Not in Hong Kong's best interests to host the Asian Games
with Jake van der Kamp
Hong Kong needs an Asian Games, just like Beijing needed the Olympics. Sports is a great way of pulling everyone together. Even our masters in Beijing believe this and let's hope the people say yes.
Alvin Sallay column
Sunday Morning Post, August 1
Here is a 'No' vote to start things off. Sorry, Alvin, but I disagree with you on this one. I take the view that hosting the Asian Games is against Hong Kong's best interests.
Mind you, I agree that sport is a great way of pulling people together. The only trouble is that we are not talking here of sport. We are talking of television, of couch potatoes and barflies doing little more than exercising their eye muscles to watch the screen or reaching for another drink. Only a very few people are actually engaged in sport in the Asian Games.
What I have in mind for pulling people together through sport is how we used to play football on an unused lot near my home when I was a kid, or played softball for the school or company team.
It was not only an excellent way of learning teamwork but I got to know my teammates well, got to know our opponents, too, and came to respect them all. Nothing reveals quite as much to you about other people as having to work with them or against them for something. Sport is superb for that. It indeed pulls people together.
But will someone now please tell me how this is achieved in watching strangers contend on television? Goes well with beer, I'll grant you, can even be done with a glass of wine, pass the chips, but I would hesitate to call this sport.
It also does more to push apart than pull together. What I mostly see is overdone patriotism of the worst kind, people taking delight in the superior performances of their athletes over the athletes of other countries. It's always at the expense of others. This is not like national achievements in architecture, science or music. The closest comparison is war.
I'm also far from certain that encouraging people to work off such feelings in sport stops them from doing so in war. The reverse may very well be true. These false sentiments actually tend to grow more virulent when indulged.
Nor do they really help put any country or city on the map, so to speak. Athens these days is not esteemed as the city that hosted the 2004 Olympic Games. It is rather derided as the capital of a country that has come close to bankrupting itself and threatening the unity of the European Union.
Note, by the way, that one reason this happened is that Greece pulled out all the stops to host a 'successful' Olympic Games and then found its treasury bare. Staging big international sporting events can sometimes do more to tarnish a country's name than to polish it.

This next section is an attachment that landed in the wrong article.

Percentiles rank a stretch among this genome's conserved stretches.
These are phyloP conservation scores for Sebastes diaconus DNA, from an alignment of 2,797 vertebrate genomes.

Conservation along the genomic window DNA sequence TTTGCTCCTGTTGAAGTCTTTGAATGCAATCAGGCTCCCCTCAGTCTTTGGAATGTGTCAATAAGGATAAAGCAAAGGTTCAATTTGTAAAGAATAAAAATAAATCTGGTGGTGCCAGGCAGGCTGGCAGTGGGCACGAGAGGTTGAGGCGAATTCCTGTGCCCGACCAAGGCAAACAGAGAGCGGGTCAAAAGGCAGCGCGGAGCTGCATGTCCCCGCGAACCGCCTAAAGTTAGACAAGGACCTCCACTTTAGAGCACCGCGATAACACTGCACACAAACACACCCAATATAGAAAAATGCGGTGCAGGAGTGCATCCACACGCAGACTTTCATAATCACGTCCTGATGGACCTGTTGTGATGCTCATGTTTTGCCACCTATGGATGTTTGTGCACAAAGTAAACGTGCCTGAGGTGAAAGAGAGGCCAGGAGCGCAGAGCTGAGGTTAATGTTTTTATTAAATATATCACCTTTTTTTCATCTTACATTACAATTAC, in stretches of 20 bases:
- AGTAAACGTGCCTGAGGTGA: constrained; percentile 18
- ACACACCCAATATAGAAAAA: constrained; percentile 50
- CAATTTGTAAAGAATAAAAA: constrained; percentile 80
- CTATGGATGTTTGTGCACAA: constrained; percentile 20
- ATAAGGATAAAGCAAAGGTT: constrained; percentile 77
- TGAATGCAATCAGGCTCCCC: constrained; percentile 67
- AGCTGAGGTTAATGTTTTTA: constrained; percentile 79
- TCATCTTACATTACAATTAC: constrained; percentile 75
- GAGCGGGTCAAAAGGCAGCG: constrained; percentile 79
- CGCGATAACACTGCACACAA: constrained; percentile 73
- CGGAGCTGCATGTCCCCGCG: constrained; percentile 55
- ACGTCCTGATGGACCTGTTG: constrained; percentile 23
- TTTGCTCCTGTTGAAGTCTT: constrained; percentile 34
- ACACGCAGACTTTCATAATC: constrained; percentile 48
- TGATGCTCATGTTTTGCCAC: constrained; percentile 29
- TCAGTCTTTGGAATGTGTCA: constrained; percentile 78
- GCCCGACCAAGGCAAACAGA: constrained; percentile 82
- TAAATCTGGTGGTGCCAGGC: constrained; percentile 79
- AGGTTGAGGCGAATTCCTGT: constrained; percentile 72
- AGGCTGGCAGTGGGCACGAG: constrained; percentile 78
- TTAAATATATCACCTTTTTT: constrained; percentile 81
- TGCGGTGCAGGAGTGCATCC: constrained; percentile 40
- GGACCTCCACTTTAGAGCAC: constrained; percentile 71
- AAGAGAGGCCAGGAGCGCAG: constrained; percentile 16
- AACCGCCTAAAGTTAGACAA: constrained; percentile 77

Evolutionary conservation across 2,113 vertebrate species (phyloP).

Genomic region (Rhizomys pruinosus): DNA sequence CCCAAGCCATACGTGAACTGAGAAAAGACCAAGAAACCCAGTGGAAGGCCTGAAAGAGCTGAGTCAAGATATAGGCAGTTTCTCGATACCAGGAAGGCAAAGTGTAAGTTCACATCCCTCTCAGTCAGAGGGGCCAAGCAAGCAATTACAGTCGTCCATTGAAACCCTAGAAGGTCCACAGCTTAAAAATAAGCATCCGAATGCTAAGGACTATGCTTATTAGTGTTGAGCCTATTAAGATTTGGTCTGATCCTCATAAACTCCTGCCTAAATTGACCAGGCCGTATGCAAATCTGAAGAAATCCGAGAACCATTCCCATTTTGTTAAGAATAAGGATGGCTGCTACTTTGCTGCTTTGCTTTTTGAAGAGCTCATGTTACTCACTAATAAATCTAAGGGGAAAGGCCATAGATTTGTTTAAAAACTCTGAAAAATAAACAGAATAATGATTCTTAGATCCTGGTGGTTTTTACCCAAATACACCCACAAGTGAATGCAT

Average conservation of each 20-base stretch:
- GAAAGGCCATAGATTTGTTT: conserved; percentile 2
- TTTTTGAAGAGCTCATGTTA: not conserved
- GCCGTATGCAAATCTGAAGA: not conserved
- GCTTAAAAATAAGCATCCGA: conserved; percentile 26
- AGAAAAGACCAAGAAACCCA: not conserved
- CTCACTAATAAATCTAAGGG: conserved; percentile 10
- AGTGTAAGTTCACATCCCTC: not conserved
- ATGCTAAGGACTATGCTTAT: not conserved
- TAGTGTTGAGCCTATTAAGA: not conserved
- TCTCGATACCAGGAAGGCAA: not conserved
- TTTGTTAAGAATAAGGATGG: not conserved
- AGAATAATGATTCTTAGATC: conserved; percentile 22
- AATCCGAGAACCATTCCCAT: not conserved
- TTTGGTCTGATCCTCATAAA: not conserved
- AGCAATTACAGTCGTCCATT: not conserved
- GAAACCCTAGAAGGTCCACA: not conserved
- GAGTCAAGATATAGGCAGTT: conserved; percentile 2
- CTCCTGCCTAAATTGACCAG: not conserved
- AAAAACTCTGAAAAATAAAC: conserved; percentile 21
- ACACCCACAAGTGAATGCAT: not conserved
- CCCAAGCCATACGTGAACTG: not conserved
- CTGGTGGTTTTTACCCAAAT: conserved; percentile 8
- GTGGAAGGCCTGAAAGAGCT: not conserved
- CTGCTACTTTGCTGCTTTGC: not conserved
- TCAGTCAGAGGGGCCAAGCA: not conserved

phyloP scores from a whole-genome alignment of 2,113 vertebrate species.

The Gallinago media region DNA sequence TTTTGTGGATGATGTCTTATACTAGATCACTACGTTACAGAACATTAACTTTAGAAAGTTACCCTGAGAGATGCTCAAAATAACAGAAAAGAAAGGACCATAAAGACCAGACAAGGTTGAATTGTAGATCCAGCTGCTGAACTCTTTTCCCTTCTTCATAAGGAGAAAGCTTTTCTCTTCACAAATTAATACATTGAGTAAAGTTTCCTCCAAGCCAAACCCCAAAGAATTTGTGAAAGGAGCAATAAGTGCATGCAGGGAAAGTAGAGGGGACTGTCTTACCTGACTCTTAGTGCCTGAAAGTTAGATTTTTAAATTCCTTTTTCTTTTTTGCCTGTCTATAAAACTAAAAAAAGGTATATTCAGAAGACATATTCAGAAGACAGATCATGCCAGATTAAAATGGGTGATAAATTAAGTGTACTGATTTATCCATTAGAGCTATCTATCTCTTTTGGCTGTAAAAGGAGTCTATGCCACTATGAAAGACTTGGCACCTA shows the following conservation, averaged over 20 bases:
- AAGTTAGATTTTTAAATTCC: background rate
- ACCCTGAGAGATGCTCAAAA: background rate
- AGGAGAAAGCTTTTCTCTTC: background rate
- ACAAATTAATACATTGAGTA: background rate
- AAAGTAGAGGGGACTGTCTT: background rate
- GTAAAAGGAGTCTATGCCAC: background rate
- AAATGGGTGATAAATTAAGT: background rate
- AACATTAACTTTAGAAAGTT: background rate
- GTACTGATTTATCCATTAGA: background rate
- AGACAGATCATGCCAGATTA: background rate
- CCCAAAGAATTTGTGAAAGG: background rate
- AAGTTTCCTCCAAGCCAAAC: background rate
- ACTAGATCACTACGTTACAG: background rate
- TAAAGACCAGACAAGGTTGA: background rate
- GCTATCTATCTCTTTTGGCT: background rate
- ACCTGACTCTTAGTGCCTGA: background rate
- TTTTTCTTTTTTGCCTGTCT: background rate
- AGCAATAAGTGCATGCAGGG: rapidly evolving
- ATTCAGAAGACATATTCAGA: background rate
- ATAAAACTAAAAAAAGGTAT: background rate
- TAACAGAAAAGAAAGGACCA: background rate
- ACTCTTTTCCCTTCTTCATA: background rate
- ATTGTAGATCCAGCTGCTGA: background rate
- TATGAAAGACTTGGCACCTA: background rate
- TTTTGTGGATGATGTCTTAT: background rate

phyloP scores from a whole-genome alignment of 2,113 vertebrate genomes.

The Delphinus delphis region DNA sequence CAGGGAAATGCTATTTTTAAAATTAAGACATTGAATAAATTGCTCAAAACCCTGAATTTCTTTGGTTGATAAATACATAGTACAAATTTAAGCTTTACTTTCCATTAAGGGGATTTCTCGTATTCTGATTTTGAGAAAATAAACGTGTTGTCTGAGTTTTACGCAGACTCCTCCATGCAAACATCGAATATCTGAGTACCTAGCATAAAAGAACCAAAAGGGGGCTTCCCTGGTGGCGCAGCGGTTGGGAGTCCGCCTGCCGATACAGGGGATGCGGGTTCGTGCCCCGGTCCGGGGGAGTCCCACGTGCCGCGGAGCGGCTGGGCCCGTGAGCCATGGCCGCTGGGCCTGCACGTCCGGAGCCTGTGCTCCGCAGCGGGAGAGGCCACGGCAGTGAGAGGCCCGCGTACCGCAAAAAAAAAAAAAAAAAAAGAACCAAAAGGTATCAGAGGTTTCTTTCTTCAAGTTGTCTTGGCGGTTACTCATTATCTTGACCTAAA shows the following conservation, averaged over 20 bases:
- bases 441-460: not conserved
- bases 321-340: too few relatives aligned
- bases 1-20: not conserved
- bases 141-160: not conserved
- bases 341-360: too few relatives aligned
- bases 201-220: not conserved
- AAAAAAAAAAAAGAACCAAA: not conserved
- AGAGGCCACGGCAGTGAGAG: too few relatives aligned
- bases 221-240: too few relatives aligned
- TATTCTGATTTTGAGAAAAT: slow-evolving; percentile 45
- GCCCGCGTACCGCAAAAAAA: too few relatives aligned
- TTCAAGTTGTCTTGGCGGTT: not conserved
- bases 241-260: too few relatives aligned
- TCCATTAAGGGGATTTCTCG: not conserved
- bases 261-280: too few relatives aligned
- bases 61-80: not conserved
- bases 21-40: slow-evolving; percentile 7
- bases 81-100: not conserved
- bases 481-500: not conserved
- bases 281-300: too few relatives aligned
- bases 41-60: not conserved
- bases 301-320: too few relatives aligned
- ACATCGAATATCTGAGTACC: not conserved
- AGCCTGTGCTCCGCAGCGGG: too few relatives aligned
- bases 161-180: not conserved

But even where the polishing efforts succeed, they do so only for a matter of weeks. Is Atlanta really a city you extol because it held the 1996 Olympics? Is Barcelona on your 'must-see' list because of the 1992 Olympics?
And then there is the cost - billions, as my colleague readily concedes - for hosting the Asian Games, as we do not yet have the required facilities. I can only hope that one of those ridiculous single-use velodromes is not among these facilities.
But the revenue side I find more interesting, because it's always so murky in these big sporting events. Who gets the cash from the television rights and in what proportion?
Let's not just see a proposal to hold these games. Let's see a budget for them, with detailed incomings as well as outgoings. If we don't pay attention to this from the very start, we will find that we bear the capital cost of all the facilities while someone else walks away with the proceeds. The sports world is prone to this sort of diversion of funds.
And, if it happens, let's not have any talk about the great uses to which we can put the facilities. There are no such great uses. These things are purpose-built for specific big events alone. The Bird's Nest and the Water Cube in Beijing, for instance, have become bywords for waste in just two short years.
Which brings me to the biggest losers of all - the kids, Hong Kong's youth. Increasingly, they no longer know the joy of an informal game of football on an open lot.
We could still have many such places, even in this crowded city, but, no, the money is to go into stadiums, not neighbourhood playing fields. Can't host an Asian Games on a neighbourhood lot.
And then we complain about how kids are getting fatter and fatter these days and just can't seem to get together any longer to kick a ball around. What a tragedy.